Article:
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Pappa T.,National and Kapodistrian University of Athens | Vemmos K.,Acute Stroke Unit | Stamatelopoulos K.,Alexandra Hospital | Mantzou E.,Evgenideion Hospital | And 5 more authors.
Gynecological Endocrinology | Year: 2013

Several studies have examined the association of the PvuII polymorphism of the estrogen receptor alpha gene with the risk of stroke. Data linking the polymorphism with the severity and outcome of cerebrovascular disease are lacking. In this study, we evaluated 285 postmenopausal Caucasian patients suffering an acute stroke, hospitalized in two tertiary hospitals over a period of 2 years, and searched for associations between the PvuII polymorphism and the one-month outcome and the neurological severity on admission. The prevalence of CC genotype was 21%, CT 50% and TT 29%. Estradiol levels were higher with increasing frequencies of the C allele (p=0.04). There was no difference in the short-term functional outcome and mortality and the neurological severity on admission among the three genotypes. We did not find a significant association of the PvuII polymorphism with intracerebral hemorrhage and classical stroke risk factors. An association of the CC genotype with venous thromboembolism history was recorded (p 0.05). There was no association between the PvuII polymorphism and stroke severity and short-term outcome in the studied female stroke population. It is possible that the long-term estrogenic action, reflected by the genetic polymorphism, is not a major determinant of disease severity and prognosis in older age. © 2013 Informa UK Ltd. All rights reserved.


O'Brien R.E.,Acute Stroke Unit | Lees K.R.,Acute Stroke Unit | Lees K.R.,University of Glasgow
Scottish Medical Journal | Year: 2012

The aim of this study was to determine the current clinical practice of UK stroke physicians with regard to the early management of blood pressure (BP) and arrhythmia detection following acute stroke. Postal service evaluation questionnaires were sent to the lead physicians for stroke in UK hospitals. Hospitals were identified by their inclusion in the 2008 Scottish Stroke Care Audit and the 2006 Royal College of Physicians Sentinel Stroke Audit. A total of 259 questionnaires were sent with a 33% response rate. Current practice regarding acute post-stroke BP management varied considerably. Approximately one-third of respondents lowered systolic BP within the first 72 hours of stroke, but the majority (65%) delayed intervening for at least seven days. Most would not intervene until systolic BP exceeded 180 mmHg. Of those who intervene, the most commonly quoted target systolic BP was 160 ± 5 mmHg. Post-stroke arrhythmia investigation was similarly varied; 12-lead electrocardiogram recording was frequent, with further investigation being more individualized. Of all respondents, 87% expressed interest in participating in future trials of complex interventions for stroke. Current practice of UK stroke physicians regarding acute BP intervention is diverse, reflecting conflicting evidence. There is interest in the stroke community for further research aiming to answer these important clinical questions.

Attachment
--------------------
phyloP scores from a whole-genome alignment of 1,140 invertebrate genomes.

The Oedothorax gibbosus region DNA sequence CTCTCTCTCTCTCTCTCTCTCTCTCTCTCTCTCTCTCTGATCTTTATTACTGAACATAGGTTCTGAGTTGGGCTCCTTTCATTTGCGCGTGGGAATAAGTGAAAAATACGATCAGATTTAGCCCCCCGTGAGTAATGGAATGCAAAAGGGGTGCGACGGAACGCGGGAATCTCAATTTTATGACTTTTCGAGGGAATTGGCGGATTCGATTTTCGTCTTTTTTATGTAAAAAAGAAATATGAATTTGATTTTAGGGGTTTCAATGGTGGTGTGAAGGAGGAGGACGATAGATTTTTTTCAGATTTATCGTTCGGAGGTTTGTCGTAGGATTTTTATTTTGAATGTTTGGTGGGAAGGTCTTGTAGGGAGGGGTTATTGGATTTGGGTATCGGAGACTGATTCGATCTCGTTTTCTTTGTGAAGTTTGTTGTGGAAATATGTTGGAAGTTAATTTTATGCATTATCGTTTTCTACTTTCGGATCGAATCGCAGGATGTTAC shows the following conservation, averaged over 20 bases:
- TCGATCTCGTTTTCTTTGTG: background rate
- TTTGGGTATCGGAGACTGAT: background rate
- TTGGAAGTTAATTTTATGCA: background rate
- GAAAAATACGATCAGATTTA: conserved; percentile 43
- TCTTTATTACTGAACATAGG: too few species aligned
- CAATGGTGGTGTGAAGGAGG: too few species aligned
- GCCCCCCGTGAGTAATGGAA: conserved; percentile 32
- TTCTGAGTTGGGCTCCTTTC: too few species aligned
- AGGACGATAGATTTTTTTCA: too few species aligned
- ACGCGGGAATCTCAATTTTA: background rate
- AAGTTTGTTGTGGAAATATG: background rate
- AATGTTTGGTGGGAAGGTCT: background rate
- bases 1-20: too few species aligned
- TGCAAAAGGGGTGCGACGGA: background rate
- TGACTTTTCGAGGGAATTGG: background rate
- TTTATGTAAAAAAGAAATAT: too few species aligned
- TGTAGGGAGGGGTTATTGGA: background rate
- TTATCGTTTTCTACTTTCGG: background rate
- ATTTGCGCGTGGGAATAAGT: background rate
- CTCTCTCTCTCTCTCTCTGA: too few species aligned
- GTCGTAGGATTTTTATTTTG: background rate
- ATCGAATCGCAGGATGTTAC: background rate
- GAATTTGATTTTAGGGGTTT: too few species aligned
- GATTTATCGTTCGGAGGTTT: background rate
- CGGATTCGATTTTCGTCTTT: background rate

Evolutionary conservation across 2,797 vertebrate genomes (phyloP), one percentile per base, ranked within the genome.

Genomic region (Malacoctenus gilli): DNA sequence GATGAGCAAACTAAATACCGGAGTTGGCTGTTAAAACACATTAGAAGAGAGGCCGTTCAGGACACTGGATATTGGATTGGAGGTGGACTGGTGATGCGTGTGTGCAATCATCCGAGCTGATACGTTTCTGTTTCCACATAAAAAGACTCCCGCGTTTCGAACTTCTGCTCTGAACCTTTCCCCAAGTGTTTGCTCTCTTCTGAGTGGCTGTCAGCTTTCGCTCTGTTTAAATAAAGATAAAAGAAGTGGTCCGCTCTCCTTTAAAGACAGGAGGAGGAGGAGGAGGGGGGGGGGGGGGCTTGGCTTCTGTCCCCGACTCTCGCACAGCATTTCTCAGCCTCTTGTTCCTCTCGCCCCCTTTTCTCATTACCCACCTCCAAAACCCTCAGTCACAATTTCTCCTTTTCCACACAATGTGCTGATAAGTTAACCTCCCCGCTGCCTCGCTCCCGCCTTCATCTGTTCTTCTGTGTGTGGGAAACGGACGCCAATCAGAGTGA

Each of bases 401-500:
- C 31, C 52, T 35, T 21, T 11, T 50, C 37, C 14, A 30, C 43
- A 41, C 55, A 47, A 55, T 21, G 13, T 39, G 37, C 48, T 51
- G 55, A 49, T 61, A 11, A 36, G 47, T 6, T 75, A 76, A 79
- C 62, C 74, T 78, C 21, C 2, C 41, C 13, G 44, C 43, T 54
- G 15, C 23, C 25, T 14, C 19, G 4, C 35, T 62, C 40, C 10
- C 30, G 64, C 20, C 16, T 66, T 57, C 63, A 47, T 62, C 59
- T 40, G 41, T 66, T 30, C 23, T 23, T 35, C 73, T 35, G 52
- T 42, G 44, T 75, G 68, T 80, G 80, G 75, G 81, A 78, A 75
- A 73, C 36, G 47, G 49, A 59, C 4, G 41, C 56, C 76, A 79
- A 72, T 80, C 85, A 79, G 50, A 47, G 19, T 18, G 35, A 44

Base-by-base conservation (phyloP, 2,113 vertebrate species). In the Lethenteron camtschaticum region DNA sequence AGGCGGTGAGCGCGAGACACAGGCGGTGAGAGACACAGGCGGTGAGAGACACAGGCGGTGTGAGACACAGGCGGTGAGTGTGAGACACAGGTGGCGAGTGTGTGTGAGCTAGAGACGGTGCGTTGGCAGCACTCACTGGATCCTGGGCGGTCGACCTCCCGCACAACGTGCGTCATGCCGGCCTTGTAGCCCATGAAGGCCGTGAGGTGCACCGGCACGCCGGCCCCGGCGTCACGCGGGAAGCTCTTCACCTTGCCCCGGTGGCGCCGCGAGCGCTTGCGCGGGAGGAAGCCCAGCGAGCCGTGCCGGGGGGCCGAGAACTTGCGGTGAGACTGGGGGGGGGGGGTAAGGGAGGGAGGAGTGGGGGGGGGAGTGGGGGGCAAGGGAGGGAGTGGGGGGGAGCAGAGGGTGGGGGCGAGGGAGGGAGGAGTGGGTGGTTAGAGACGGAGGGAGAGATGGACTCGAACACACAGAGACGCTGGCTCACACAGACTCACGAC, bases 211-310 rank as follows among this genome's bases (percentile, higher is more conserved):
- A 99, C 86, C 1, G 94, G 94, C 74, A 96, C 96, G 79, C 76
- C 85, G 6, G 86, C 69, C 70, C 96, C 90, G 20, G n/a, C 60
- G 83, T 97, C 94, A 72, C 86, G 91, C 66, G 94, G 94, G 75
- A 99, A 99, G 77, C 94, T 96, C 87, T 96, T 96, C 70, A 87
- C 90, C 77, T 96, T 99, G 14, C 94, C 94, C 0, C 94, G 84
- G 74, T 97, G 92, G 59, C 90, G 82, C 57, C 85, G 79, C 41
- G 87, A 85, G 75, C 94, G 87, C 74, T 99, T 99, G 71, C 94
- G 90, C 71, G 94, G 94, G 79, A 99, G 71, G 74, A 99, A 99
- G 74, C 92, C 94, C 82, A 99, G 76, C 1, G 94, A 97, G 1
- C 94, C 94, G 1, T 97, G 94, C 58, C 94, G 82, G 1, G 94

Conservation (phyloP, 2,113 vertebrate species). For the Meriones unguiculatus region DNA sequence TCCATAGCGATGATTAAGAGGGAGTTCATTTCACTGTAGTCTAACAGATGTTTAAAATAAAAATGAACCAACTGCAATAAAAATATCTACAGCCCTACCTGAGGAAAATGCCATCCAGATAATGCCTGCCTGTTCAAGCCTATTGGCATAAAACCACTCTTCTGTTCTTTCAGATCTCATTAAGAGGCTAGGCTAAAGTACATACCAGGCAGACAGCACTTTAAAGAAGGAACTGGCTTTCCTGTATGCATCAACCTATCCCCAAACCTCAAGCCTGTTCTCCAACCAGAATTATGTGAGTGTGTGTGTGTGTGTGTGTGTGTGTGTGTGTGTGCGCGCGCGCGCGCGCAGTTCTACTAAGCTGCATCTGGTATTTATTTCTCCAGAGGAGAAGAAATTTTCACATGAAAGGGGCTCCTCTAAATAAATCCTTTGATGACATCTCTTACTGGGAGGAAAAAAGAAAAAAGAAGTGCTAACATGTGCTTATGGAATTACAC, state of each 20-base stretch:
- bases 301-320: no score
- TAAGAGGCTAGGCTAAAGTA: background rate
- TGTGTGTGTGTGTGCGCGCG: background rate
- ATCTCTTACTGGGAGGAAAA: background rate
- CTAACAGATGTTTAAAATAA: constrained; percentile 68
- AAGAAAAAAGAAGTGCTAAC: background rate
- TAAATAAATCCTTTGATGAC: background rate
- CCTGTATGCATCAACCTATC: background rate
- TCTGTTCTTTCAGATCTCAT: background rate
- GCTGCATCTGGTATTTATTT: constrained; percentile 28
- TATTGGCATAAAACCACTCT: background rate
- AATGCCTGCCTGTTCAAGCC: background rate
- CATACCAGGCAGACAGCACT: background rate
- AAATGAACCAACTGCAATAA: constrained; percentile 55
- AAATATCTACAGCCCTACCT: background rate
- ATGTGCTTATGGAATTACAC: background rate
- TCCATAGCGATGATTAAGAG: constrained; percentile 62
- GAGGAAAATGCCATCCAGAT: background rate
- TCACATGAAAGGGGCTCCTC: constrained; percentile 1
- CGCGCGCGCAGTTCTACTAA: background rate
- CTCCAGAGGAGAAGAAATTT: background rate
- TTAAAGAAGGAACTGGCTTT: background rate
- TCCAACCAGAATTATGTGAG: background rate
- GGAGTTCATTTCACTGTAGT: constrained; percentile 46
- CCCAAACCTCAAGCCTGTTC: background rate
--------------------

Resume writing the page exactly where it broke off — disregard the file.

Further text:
Kerr P.,Acute Stroke Unit
Nursing standard (Royal College of Nursing (Great Britain) : 1987) | Year: 2012